TANZANIA—In response to a plea from the Ministry of Health, USAID has allocated TSH 480 million(US$ 186,046) to assist the communities hardest hit in Tanzania, while the CDC has supported the deployment of health professionals from the Field Epidemiology and Laboratory Training Program to six regions.

This collective aid aims to bolster health education on water, sanitation, and hygiene (WASH) practices, encourage prompt seeking of care by the sick, facilitate household assessments of WASH practices, and enhance the distribution of water purification tablets.

USAID’s ongoing commitment of US$50 million, with a focus on improving water infrastructure and promoting community awareness regarding access to safe water, has provided over two million Tanzanians with access to safe water and improved sanitation.

In 2024, USAID will commence the construction of new water systems and sewage treatment facilities to extend clean water access to more people, while simultaneously building capacity for the management and maintenance of existing water, sanitation, and hygiene projects.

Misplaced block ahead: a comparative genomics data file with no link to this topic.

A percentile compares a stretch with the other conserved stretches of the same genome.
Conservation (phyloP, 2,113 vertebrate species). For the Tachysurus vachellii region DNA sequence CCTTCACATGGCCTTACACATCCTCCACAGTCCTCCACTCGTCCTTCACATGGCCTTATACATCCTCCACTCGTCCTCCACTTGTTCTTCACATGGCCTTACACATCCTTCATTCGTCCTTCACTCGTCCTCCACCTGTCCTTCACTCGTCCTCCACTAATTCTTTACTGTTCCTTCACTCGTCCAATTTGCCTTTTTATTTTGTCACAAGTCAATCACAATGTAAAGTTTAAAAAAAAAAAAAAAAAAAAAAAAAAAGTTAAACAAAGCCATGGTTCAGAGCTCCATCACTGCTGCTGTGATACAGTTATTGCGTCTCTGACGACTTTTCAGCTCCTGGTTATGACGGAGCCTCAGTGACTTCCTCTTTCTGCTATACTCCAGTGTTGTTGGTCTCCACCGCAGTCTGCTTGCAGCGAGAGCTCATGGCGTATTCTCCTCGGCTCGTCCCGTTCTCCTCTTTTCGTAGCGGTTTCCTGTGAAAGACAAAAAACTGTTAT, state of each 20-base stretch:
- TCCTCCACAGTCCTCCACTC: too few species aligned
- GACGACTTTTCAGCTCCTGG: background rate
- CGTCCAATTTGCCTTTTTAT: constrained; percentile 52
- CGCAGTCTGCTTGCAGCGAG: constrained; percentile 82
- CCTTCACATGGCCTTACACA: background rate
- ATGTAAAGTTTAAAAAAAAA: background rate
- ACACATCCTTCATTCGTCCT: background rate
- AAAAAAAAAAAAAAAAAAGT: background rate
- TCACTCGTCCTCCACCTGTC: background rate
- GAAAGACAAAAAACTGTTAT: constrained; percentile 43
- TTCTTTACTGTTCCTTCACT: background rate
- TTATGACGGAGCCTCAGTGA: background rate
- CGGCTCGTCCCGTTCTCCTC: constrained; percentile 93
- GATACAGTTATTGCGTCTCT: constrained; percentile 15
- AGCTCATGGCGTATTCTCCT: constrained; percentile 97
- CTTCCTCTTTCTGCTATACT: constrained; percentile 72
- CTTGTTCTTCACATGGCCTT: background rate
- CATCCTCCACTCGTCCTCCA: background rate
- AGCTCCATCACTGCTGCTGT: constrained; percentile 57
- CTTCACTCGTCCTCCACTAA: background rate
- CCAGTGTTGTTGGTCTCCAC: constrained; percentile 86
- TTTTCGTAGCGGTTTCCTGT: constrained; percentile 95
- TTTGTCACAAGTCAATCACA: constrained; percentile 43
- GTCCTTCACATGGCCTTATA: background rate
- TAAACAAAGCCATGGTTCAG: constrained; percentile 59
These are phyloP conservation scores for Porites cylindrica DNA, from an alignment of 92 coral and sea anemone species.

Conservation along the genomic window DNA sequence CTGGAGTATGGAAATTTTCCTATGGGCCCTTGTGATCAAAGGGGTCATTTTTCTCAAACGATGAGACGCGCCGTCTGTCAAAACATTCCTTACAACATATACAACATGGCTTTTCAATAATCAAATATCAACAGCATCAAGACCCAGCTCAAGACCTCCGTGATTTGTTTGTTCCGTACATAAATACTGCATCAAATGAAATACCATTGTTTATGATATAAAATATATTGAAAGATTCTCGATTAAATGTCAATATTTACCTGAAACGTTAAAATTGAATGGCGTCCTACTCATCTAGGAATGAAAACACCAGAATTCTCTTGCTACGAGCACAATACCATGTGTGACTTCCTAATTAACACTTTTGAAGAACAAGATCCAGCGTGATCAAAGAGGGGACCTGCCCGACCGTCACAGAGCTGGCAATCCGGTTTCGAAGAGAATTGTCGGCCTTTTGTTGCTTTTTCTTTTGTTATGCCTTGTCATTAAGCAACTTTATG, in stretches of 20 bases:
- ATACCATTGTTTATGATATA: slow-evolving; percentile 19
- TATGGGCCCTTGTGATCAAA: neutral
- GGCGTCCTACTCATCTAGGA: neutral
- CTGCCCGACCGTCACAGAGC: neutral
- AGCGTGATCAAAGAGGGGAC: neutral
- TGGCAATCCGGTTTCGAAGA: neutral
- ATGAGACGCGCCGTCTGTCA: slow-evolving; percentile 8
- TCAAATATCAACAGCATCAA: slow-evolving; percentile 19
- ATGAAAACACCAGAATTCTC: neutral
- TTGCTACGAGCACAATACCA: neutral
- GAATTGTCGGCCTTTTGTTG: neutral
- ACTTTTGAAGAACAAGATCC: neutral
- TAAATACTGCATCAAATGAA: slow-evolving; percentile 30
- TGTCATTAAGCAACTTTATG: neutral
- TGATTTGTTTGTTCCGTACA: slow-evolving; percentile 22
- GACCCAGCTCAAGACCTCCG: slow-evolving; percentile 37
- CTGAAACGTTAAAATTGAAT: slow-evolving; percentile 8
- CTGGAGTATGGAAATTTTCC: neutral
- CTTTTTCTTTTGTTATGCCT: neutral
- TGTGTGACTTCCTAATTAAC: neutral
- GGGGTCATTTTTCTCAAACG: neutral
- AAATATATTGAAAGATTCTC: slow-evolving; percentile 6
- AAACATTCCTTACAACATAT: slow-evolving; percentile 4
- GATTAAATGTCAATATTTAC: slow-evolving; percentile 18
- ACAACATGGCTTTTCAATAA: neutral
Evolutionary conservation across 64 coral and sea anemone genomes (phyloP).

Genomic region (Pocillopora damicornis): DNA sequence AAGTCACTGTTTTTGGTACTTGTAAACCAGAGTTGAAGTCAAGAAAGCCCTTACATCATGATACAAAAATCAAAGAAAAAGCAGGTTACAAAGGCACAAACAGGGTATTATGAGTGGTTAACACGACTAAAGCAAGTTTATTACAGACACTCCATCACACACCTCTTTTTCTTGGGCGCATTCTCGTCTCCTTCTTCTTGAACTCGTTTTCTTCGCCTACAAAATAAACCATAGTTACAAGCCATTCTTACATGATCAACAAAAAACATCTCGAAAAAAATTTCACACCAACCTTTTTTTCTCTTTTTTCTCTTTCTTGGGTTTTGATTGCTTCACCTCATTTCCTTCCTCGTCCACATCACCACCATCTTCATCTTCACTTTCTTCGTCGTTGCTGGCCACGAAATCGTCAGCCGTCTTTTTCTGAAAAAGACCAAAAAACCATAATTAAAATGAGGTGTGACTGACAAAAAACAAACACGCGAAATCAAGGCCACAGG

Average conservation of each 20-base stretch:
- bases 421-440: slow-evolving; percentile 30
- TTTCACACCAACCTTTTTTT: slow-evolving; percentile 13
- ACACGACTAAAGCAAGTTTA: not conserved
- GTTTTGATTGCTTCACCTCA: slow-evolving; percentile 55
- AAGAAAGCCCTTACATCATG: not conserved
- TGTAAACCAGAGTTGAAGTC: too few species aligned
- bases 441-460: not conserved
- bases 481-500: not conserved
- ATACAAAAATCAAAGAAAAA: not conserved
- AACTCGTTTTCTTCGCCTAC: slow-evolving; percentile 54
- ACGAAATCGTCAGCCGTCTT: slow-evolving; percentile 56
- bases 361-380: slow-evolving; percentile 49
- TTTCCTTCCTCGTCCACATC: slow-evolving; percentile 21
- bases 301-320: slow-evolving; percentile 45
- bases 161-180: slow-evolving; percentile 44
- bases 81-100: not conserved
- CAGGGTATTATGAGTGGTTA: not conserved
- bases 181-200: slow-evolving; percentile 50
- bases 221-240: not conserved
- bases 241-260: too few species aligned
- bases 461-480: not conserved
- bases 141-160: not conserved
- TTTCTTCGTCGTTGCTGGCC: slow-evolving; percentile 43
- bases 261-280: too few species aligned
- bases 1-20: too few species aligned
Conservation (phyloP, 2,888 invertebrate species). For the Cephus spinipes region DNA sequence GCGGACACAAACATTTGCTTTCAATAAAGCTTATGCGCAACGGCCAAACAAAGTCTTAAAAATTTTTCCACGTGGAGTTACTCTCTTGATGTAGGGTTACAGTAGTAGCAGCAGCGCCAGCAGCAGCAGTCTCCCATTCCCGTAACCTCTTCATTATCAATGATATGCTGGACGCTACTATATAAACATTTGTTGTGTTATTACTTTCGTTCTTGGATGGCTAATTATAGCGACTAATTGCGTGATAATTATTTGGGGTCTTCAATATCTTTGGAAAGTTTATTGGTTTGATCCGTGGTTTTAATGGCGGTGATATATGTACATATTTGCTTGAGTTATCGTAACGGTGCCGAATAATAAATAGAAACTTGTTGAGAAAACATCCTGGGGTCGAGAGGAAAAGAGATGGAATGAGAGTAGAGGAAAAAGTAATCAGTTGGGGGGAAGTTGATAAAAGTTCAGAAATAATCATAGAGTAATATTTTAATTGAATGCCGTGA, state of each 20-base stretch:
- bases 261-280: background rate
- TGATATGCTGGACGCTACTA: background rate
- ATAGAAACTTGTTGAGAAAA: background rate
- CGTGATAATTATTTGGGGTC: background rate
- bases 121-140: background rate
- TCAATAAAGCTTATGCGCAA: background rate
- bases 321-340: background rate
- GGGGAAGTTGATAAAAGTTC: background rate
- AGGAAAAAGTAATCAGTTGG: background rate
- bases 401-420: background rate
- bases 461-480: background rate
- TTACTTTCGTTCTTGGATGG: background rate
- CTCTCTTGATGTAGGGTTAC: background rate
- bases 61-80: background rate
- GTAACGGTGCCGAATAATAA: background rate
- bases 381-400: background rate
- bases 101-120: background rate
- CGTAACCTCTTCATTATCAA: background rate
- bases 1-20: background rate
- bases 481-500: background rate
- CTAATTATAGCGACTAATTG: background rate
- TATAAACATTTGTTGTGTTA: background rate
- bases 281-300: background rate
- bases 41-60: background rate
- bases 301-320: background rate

During a recent ceremony, U.S. Ambassador to Tanzania Michael Battle reaffirmed the United States’ unwavering commitment to its partnership with the Tanzanian government and expressed solidarity with Tanzania in its battle against the disease.

He emphasized that cholera, though deadly, is preventable, and underscored the importance of joint efforts in preventing the disease and saving Tanzanian lives.

Since September 2023, Tanzania has grappled with a surge in cholera cases, with more than 2,500 cases and 46 fatalities reported.

Initial assessments conducted in early January 2024 by the National Society (NS) disaster management and health department had identified Mwanza, Simiyu, Kagera, Ruvuma, Geita, and Tabora regions as afflicted by cholera.

These cholera epidemics struck multiple regions in Tanzania, exacerbated by heavy rainfall associated with the El Niño season, inadequate access to potable water, and insufficient sanitation facilities, compounded by low community awareness.

Volunteers have been conducting initial assessments, managing cases, and collaborating with regional medical officers.

This outbreak, affecting 18 regions, represents the fourth-highest case count and third-highest fatality rate in the past four decades.

While the Ministry of Health’s response has mitigated infections, seven regions have declared an end to the surge, leaving 12 regions still contending with active outbreaks, notably Simiyu, Shinyanga, and Mwanza.

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